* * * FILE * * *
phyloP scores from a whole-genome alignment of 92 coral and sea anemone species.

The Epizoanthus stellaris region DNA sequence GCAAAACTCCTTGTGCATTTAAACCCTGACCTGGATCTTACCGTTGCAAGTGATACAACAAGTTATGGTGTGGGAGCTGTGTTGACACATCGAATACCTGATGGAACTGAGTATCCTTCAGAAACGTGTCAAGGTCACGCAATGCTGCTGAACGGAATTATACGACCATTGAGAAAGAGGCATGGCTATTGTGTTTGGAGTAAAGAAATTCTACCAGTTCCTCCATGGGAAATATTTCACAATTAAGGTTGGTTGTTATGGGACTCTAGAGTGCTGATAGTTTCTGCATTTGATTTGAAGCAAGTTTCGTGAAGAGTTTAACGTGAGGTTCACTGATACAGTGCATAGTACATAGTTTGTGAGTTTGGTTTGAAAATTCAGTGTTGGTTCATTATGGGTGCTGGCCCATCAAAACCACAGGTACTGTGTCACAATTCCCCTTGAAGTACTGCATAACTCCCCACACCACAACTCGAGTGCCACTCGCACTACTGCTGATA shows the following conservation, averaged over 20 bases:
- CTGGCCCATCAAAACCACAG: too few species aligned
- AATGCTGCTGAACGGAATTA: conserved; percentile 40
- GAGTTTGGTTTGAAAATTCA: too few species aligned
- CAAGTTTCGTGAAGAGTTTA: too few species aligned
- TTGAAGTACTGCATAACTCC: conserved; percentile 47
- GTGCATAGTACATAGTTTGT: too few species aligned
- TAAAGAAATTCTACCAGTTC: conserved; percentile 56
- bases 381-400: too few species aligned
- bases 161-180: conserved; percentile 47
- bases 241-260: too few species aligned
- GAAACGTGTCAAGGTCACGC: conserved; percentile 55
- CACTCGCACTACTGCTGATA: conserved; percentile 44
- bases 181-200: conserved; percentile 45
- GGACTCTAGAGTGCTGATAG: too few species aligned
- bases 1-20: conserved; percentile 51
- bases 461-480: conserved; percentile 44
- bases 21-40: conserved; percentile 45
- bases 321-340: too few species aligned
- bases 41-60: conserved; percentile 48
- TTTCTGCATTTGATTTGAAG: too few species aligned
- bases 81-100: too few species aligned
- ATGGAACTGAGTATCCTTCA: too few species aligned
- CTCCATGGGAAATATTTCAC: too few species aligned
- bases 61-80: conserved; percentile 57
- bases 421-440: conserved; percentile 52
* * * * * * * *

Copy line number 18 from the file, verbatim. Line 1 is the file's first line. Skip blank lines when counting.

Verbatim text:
- bases 461-480: conserved; percentile 44